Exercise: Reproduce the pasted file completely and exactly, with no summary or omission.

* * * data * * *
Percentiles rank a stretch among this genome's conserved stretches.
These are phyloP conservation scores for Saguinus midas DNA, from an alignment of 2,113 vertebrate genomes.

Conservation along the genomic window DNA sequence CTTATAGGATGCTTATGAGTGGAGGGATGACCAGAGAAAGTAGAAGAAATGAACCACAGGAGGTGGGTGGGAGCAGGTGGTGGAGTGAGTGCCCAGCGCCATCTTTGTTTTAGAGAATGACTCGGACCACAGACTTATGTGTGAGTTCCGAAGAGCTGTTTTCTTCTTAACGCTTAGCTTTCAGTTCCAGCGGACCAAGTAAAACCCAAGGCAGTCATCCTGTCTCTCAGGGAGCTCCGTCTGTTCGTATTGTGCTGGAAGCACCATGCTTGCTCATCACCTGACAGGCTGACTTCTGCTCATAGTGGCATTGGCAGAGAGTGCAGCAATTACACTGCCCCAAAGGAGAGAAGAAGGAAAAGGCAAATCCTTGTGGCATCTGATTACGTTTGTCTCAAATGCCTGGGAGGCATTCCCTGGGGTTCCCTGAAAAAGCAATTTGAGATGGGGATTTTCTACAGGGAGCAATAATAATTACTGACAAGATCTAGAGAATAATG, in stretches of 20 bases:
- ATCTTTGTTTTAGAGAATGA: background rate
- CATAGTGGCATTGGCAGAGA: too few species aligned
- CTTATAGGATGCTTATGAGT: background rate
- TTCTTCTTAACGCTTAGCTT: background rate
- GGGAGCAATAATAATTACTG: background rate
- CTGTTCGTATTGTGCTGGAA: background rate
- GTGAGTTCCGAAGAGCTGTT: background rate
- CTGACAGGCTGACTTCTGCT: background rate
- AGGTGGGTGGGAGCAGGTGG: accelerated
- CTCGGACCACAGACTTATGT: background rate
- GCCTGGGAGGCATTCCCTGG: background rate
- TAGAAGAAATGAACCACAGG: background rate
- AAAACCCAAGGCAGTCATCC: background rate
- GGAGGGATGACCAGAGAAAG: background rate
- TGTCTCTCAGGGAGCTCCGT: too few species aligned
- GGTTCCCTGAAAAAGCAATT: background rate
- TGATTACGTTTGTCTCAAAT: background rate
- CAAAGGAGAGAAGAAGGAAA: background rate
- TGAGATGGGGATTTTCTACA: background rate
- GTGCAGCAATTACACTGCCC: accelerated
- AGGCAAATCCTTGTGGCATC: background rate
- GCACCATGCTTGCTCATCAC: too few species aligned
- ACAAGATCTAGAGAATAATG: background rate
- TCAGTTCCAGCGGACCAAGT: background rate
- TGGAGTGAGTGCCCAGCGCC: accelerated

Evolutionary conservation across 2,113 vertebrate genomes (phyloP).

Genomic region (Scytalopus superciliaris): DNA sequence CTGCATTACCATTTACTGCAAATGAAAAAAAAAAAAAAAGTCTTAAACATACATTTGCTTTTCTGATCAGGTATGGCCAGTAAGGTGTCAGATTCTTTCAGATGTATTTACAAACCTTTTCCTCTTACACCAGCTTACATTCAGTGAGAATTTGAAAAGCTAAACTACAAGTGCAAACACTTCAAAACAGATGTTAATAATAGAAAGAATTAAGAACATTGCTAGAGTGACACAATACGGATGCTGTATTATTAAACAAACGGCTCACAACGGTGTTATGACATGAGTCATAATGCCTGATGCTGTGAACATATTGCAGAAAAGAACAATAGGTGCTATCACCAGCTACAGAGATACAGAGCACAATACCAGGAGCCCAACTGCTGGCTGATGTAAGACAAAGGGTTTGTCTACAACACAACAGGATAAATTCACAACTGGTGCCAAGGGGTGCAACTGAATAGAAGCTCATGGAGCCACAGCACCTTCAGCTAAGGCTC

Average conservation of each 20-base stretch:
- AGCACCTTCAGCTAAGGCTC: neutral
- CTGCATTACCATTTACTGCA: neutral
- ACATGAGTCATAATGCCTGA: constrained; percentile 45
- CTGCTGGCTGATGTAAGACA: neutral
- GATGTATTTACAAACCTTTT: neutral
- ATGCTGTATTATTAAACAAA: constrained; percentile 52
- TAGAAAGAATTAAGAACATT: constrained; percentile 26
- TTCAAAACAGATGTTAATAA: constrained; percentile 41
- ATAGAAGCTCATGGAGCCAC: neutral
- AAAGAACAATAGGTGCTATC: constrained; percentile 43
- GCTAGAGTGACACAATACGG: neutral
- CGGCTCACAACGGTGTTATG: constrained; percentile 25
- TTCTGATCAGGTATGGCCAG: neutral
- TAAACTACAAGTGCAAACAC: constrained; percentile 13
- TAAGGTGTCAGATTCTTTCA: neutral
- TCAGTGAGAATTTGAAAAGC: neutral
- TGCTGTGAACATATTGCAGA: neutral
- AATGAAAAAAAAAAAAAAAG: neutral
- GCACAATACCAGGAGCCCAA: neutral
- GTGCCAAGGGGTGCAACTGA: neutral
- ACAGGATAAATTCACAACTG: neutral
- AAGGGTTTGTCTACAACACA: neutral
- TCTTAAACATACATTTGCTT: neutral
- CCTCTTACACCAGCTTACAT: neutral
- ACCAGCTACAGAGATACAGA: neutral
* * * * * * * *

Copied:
Percentiles rank a stretch among this genome's conserved stretches.
These are phyloP conservation scores for Saguinus midas DNA, from an alignment of 2,113 vertebrate genomes.

Conservation along the genomic window DNA sequence CTTATAGGATGCTTATGAGTGGAGGGATGACCAGAGAAAGTAGAAGAAATGAACCACAGGAGGTGGGTGGGAGCAGGTGGTGGAGTGAGTGCCCAGCGCCATCTTTGTTTTAGAGAATGACTCGGACCACAGACTTATGTGTGAGTTCCGAAGAGCTGTTTTCTTCTTAACGCTTAGCTTTCAGTTCCAGCGGACCAAGTAAAACCCAAGGCAGTCATCCTGTCTCTCAGGGAGCTCCGTCTGTTCGTATTGTGCTGGAAGCACCATGCTTGCTCATCACCTGACAGGCTGACTTCTGCTCATAGTGGCATTGGCAGAGAGTGCAGCAATTACACTGCCCCAAAGGAGAGAAGAAGGAAAAGGCAAATCCTTGTGGCATCTGATTACGTTTGTCTCAAATGCCTGGGAGGCATTCCCTGGGGTTCCCTGAAAAAGCAATTTGAGATGGGGATTTTCTACAGGGAGCAATAATAATTACTGACAAGATCTAGAGAATAATG, in stretches of 20 bases:
- ATCTTTGTTTTAGAGAATGA: background rate
- CATAGTGGCATTGGCAGAGA: too few species aligned
- CTTATAGGATGCTTATGAGT: background rate
- TTCTTCTTAACGCTTAGCTT: background rate
- GGGAGCAATAATAATTACTG: background rate
- CTGTTCGTATTGTGCTGGAA: background rate
- GTGAGTTCCGAAGAGCTGTT: background rate
- CTGACAGGCTGACTTCTGCT: background rate
- AGGTGGGTGGGAGCAGGTGG: accelerated
- CTCGGACCACAGACTTATGT: background rate
- GCCTGGGAGGCATTCCCTGG: background rate
- TAGAAGAAATGAACCACAGG: background rate
- AAAACCCAAGGCAGTCATCC: background rate
- GGAGGGATGACCAGAGAAAG: background rate
- TGTCTCTCAGGGAGCTCCGT: too few species aligned
- GGTTCCCTGAAAAAGCAATT: background rate
- TGATTACGTTTGTCTCAAAT: background rate
- CAAAGGAGAGAAGAAGGAAA: background rate
- TGAGATGGGGATTTTCTACA: background rate
- GTGCAGCAATTACACTGCCC: accelerated
- AGGCAAATCCTTGTGGCATC: background rate
- GCACCATGCTTGCTCATCAC: too few species aligned
- ACAAGATCTAGAGAATAATG: background rate
- TCAGTTCCAGCGGACCAAGT: background rate
- TGGAGTGAGTGCCCAGCGCC: accelerated

Evolutionary conservation across 2,113 vertebrate genomes (phyloP).

Genomic region (Scytalopus superciliaris): DNA sequence CTGCATTACCATTTACTGCAAATGAAAAAAAAAAAAAAAGTCTTAAACATACATTTGCTTTTCTGATCAGGTATGGCCAGTAAGGTGTCAGATTCTTTCAGATGTATTTACAAACCTTTTCCTCTTACACCAGCTTACATTCAGTGAGAATTTGAAAAGCTAAACTACAAGTGCAAACACTTCAAAACAGATGTTAATAATAGAAAGAATTAAGAACATTGCTAGAGTGACACAATACGGATGCTGTATTATTAAACAAACGGCTCACAACGGTGTTATGACATGAGTCATAATGCCTGATGCTGTGAACATATTGCAGAAAAGAACAATAGGTGCTATCACCAGCTACAGAGATACAGAGCACAATACCAGGAGCCCAACTGCTGGCTGATGTAAGACAAAGGGTTTGTCTACAACACAACAGGATAAATTCACAACTGGTGCCAAGGGGTGCAACTGAATAGAAGCTCATGGAGCCACAGCACCTTCAGCTAAGGCTC

Average conservation of each 20-base stretch:
- AGCACCTTCAGCTAAGGCTC: neutral
- CTGCATTACCATTTACTGCA: neutral
- ACATGAGTCATAATGCCTGA: constrained; percentile 45
- CTGCTGGCTGATGTAAGACA: neutral
- GATGTATTTACAAACCTTTT: neutral
- ATGCTGTATTATTAAACAAA: constrained; percentile 52
- TAGAAAGAATTAAGAACATT: constrained; percentile 26
- TTCAAAACAGATGTTAATAA: constrained; percentile 41
- ATAGAAGCTCATGGAGCCAC: neutral
- AAAGAACAATAGGTGCTATC: constrained; percentile 43
- GCTAGAGTGACACAATACGG: neutral
- CGGCTCACAACGGTGTTATG: constrained; percentile 25
- TTCTGATCAGGTATGGCCAG: neutral
- TAAACTACAAGTGCAAACAC: constrained; percentile 13
- TAAGGTGTCAGATTCTTTCA: neutral
- TCAGTGAGAATTTGAAAAGC: neutral
- TGCTGTGAACATATTGCAGA: neutral
- AATGAAAAAAAAAAAAAAAG: neutral
- GCACAATACCAGGAGCCCAA: neutral
- GTGCCAAGGGGTGCAACTGA: neutral
- ACAGGATAAATTCACAACTG: neutral
- AAGGGTTTGTCTACAACACA: neutral
- TCTTAAACATACATTTGCTT: neutral
- CCTCTTACACCAGCTTACAT: neutral
- ACCAGCTACAGAGATACAGA: neutral